Greg is rushing me as he wants to get back to the boat before dark so I quickly send an email to Sylvia and one for Rocky to his lady. I forgot to bring Jody's new email address so I can't send one to her. Sorry Jody. When we get back to the boat it is almost completely dark but with not too much trouble, we get the outboard mounted back aboard and things cleaned up a bit and put away for tomorrow. We are all very tired and Greg goes to bed before 8 o'clock. I have to force myself to stay awake until 10 most nights or I will be wide awake and up by 5 in the morning. I can only make it to 9:30 tonight though. Today was a very good day. Tomorrow we head out early again for Puerto Balandra which is about 40 miles away so we will have another long day.
Cabo Los Frailes is our first real anchorage without the Baja Ha-Ha fleet, although we are sharing the anchorage with about 25 other Ha-Ha boats. The weather report is predicting a "Norther" in the Sea of Cortez with 20 knot winds between us and La Paz so Greg decides we'll just sit it out here until it ends on Sunday. The journey to our next anchorage is 47 miles and we do not want to have to beat into the wind for that distance. Otter doesn't do well nose to the wind. Too slow. I don't mind staying a couple extra days as this is a beautiful anchorage.
The beach runs about 4 miles from the Los Frailes cape back to the west. There is a small ridge along the back side of the beach on the east then an open valley in the middle and more ridges to the west with a few very nice houses spread out and a small hotel complex at the west end. In the middle of the beach is a fishing camp with a couple dozen pangas. The guide book tells us there is a RV camping area behind the fishing camp. Back behind all of this are mountains running along the west side of the valley. Everything is green which I didn't expect. I guess this is the end of the wet season and maybe by spring everything will be brown but for right now, everything is a lovely shade of green.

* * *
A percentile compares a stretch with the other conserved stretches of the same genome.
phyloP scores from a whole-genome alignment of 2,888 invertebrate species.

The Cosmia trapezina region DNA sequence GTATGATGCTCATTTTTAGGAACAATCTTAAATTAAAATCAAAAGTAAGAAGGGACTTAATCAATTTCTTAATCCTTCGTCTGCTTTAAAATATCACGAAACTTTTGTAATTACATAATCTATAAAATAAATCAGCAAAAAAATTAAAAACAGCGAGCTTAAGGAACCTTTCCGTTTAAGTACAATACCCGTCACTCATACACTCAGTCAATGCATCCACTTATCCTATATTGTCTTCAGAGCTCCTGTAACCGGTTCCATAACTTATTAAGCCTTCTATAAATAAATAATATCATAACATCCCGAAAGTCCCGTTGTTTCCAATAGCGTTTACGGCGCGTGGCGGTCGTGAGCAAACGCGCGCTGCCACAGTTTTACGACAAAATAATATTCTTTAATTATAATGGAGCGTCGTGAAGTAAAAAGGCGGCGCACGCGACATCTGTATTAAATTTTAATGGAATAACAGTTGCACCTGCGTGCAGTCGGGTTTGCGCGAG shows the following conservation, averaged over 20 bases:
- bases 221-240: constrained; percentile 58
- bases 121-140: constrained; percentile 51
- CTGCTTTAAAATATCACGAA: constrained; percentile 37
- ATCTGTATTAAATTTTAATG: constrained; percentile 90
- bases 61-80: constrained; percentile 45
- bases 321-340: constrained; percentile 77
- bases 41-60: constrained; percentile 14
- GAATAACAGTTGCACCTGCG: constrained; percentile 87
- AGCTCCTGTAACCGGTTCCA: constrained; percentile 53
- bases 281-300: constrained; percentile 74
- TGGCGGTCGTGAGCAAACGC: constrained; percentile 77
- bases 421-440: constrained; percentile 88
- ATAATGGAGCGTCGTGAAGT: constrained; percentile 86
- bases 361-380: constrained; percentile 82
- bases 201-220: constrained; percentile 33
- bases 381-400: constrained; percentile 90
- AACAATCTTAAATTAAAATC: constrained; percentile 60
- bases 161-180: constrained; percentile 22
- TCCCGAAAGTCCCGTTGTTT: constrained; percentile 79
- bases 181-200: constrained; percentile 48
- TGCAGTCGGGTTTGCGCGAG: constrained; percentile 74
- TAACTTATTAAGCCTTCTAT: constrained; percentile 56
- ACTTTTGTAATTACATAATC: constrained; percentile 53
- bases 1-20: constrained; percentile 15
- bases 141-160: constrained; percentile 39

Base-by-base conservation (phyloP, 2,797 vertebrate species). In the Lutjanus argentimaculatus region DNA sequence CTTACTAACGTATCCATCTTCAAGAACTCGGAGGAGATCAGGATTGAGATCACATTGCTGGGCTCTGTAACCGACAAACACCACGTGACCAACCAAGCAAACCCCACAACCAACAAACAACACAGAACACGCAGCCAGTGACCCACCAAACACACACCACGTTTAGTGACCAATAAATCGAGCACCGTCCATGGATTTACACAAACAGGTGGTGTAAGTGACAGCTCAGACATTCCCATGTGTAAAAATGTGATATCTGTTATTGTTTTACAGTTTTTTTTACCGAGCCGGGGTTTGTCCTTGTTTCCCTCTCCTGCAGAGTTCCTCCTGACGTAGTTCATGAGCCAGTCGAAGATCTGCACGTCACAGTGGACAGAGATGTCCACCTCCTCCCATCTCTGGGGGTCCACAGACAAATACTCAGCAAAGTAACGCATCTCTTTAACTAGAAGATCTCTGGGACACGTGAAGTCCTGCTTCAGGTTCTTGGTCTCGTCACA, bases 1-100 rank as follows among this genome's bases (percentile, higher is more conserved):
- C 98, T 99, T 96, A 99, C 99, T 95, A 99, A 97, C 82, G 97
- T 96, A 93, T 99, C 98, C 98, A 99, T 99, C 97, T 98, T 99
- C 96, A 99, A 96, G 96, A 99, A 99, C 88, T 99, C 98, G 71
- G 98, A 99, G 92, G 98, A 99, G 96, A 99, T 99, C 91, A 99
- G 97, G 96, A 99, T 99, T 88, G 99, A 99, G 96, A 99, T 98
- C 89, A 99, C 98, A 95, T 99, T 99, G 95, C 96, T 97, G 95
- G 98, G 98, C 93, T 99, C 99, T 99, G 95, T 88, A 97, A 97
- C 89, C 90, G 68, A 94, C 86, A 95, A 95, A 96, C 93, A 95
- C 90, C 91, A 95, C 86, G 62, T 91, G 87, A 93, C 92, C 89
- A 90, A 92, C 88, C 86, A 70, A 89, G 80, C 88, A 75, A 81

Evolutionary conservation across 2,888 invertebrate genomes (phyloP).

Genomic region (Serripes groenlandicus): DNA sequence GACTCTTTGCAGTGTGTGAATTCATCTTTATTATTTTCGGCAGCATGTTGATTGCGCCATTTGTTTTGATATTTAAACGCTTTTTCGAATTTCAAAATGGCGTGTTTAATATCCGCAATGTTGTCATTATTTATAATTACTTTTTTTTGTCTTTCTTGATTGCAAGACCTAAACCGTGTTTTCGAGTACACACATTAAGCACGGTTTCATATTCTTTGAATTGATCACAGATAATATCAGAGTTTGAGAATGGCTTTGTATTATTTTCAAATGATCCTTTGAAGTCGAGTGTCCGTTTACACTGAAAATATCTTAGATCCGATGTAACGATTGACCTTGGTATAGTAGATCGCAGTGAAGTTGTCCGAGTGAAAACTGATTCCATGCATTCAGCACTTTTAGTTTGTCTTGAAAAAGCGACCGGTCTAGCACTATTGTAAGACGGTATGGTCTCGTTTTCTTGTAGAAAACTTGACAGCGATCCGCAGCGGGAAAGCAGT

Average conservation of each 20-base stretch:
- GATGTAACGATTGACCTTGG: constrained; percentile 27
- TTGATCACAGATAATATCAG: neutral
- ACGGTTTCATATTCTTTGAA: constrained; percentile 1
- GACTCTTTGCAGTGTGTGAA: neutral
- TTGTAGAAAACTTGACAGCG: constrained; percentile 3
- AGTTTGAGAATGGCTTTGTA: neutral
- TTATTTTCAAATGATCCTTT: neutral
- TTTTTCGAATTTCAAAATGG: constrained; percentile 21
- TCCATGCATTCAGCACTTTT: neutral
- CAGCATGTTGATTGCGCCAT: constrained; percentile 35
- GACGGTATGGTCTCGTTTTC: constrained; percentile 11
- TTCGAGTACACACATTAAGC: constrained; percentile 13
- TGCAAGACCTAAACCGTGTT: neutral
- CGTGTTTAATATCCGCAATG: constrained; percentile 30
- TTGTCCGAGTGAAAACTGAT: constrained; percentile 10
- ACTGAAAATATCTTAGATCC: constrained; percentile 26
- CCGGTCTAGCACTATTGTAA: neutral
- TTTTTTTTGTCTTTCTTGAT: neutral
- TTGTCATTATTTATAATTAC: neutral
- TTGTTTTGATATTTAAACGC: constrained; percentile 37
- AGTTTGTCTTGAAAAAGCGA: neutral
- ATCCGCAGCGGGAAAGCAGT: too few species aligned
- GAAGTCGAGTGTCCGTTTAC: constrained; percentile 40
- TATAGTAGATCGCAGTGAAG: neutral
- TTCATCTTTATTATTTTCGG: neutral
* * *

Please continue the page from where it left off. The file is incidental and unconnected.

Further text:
Greg and I get the outboard mounted on dinghy and away the three of us go to the beach for our first "surf landing". Because there is hardly any surf on this beach (today anyway), the landing goes smoothly. It's when we are leaving the beach that we have a couple problems. We didn't coordinate very well and we got some water in the dinghy and we all got a little wet. Good thing we had our cameras in dry bags. Anyway, we explored the beach looking for shells and walking barefoot in the water. Ummm.......We also walk back and up on the ridge to see what is behind. Actually the guys climbed up on the ridge and I waited below to see if there was anything worth climbing to see. There wasn't, just more ridges. We notice cow and horse manure in the ravine we walked in. There is a ranch a little farther back from the beach and the animals must wander down here on occasion. (The next day I saw a mare and her foal walking along the bluff eating.) Even though it is morning, it is already getting hot and we are soon ready to go back to the boat.